Modern Imaging Procedures in Peripheral Nerve Lesions
The diagnosis of a peripheral nerve lesion should, even today, be by clinical examination means alone. However, neurophysiological procedures may be used to confirm the diagnosis and especially to reveal the precise site of the lesion. As modern imaging procedures are able to visualize lesions of very small size, and no part of the body is excluded from this new type of examination, we tried to find even small lesions causing peripheral nerve palsies. Upon palpating a space-occupying lesion or provoking pain by applying pressure to the nerve or the tissue in its immediate neighborhood, we asked our radiologist for a CT scan, MRI, ultrasound examination, or digital substraction angiography. And indeed, in these cases we could confirm a lesion interrupting or compressing the course of the peripheral nerve.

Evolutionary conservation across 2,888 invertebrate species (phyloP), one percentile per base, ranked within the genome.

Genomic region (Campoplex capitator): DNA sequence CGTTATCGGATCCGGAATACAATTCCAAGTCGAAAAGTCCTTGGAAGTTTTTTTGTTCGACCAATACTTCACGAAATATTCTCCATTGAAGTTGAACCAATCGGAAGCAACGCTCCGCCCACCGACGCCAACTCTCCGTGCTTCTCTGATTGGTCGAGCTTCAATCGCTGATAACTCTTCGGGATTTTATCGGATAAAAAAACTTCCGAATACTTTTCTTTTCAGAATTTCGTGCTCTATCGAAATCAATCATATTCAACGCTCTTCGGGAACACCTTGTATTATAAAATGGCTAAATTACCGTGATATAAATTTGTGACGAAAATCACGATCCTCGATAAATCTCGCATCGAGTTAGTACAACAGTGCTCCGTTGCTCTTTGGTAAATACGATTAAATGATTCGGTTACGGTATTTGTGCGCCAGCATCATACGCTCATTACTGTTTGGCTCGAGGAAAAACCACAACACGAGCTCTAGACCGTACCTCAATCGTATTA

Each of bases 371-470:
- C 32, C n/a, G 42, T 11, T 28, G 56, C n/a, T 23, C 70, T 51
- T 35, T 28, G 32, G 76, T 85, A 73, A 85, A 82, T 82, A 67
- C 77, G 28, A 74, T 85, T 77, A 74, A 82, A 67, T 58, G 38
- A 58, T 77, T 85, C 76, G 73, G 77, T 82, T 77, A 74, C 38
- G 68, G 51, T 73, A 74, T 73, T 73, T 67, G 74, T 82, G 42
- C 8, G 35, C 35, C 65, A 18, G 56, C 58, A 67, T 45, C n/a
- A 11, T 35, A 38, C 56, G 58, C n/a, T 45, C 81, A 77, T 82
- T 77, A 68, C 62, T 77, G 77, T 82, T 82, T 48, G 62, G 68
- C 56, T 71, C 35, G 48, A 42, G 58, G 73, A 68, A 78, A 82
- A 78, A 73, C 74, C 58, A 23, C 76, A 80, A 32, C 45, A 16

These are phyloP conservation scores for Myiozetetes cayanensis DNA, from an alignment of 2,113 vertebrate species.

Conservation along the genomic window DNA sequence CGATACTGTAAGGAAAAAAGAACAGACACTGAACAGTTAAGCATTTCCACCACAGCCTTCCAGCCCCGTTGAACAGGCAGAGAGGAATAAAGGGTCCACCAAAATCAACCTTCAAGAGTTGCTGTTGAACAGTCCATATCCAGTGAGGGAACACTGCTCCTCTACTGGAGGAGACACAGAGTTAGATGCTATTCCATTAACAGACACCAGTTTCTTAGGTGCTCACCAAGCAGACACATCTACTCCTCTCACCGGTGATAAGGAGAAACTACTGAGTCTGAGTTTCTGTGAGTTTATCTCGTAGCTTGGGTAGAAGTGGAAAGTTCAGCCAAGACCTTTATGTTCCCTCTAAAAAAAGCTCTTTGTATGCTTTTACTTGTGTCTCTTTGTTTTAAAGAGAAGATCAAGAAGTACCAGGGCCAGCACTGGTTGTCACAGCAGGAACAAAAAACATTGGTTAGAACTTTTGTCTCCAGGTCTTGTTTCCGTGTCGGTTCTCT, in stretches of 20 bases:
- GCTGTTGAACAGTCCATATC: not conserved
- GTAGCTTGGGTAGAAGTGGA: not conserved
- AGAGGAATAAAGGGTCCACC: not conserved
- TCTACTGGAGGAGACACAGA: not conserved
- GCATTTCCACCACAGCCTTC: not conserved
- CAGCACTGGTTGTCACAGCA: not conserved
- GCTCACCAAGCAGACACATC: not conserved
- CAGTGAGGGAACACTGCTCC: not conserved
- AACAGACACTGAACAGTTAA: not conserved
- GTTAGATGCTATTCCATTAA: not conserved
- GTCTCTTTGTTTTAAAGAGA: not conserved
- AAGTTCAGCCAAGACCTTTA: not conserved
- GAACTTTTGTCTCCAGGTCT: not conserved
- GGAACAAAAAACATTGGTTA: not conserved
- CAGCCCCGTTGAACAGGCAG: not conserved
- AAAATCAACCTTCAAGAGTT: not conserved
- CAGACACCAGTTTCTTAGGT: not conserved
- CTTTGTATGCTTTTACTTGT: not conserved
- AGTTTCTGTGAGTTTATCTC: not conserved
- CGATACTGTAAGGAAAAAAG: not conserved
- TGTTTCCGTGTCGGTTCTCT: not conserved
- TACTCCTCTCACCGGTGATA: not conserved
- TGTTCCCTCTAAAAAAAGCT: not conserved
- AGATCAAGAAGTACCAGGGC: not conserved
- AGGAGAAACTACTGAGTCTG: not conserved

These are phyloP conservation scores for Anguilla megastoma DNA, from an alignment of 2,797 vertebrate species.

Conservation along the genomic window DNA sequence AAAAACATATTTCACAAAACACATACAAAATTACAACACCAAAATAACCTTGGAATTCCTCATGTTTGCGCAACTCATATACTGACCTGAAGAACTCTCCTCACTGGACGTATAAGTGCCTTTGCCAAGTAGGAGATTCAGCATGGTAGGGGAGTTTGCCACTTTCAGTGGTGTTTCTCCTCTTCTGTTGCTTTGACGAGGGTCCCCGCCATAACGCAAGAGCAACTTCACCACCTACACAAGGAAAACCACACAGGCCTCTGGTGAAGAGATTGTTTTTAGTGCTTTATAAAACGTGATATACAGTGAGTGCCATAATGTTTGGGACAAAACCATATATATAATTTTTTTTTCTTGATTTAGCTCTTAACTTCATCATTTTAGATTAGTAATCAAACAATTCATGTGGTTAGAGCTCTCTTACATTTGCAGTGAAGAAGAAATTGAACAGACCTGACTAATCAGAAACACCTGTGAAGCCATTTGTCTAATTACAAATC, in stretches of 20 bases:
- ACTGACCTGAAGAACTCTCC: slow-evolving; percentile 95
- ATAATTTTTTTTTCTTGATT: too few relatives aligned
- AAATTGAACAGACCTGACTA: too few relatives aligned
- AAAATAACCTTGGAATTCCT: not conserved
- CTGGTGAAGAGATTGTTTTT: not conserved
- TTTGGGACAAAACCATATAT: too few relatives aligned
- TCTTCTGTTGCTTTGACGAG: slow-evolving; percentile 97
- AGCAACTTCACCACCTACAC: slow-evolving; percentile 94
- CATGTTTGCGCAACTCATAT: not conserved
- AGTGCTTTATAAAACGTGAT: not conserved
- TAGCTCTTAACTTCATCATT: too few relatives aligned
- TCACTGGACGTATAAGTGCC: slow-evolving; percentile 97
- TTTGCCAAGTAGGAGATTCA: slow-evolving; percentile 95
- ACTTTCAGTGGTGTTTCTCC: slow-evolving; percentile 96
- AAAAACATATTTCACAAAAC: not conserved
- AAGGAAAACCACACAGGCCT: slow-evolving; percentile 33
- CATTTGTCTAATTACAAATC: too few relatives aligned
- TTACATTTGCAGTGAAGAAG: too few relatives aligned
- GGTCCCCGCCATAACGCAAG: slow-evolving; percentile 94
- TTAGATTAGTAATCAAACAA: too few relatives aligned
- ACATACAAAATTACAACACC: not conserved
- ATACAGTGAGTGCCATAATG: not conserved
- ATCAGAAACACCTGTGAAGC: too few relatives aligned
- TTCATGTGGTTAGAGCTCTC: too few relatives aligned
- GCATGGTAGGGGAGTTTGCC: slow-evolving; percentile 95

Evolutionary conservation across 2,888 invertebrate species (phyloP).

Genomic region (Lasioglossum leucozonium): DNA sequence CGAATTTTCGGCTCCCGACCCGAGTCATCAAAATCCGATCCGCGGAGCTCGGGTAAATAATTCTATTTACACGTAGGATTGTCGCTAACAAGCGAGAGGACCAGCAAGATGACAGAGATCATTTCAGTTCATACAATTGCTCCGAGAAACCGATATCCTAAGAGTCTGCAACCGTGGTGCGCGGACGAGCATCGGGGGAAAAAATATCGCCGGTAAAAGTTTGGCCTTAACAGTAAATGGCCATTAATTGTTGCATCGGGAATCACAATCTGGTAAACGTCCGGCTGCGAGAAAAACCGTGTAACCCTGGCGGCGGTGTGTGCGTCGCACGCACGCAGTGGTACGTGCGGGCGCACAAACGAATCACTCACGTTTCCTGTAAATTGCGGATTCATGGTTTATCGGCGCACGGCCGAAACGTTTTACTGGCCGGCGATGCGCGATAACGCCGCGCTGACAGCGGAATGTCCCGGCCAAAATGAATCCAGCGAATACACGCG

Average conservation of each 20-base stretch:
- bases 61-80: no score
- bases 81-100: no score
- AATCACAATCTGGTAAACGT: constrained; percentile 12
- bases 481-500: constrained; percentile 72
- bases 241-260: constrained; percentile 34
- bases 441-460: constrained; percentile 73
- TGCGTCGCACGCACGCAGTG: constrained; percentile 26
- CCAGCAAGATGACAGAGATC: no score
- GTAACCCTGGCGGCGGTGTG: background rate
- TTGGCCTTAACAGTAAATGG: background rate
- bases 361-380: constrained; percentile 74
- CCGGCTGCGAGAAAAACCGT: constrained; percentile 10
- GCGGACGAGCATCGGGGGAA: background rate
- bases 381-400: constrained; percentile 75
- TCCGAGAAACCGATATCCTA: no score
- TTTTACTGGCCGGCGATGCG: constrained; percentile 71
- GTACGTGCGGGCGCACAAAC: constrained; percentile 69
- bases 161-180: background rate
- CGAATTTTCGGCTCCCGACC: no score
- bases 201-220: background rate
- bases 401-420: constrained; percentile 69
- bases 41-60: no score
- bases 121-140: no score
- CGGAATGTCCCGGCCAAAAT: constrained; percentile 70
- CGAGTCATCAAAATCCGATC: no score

Unable to display preview. Download preview PDF.
- 1.Haagle JR, Altidi RJ (1983) Computed tomography of the whole body. Mosby St. Louis Toronto.Google Scholar
- 2.Lissner J, Seiderer M (1987) Klinische Kernspintomographie. Enke, Stuttgart.Google Scholar
- 3.Mumenthaler M, Schliack H (1977) Läsion peripherer Nerven. Thieme, Stuttgart.Google Scholar
- 4.Nadimi M (1986) Digitale Subtraktionsangiographie in der Neuroradiologie. Thieme, Stuttgart New York.Google Scholar
- 5.Sunderland S (1978) Nerves and nerve injuries. Churchill Livingstone, Edinburgh London New York.Google Scholar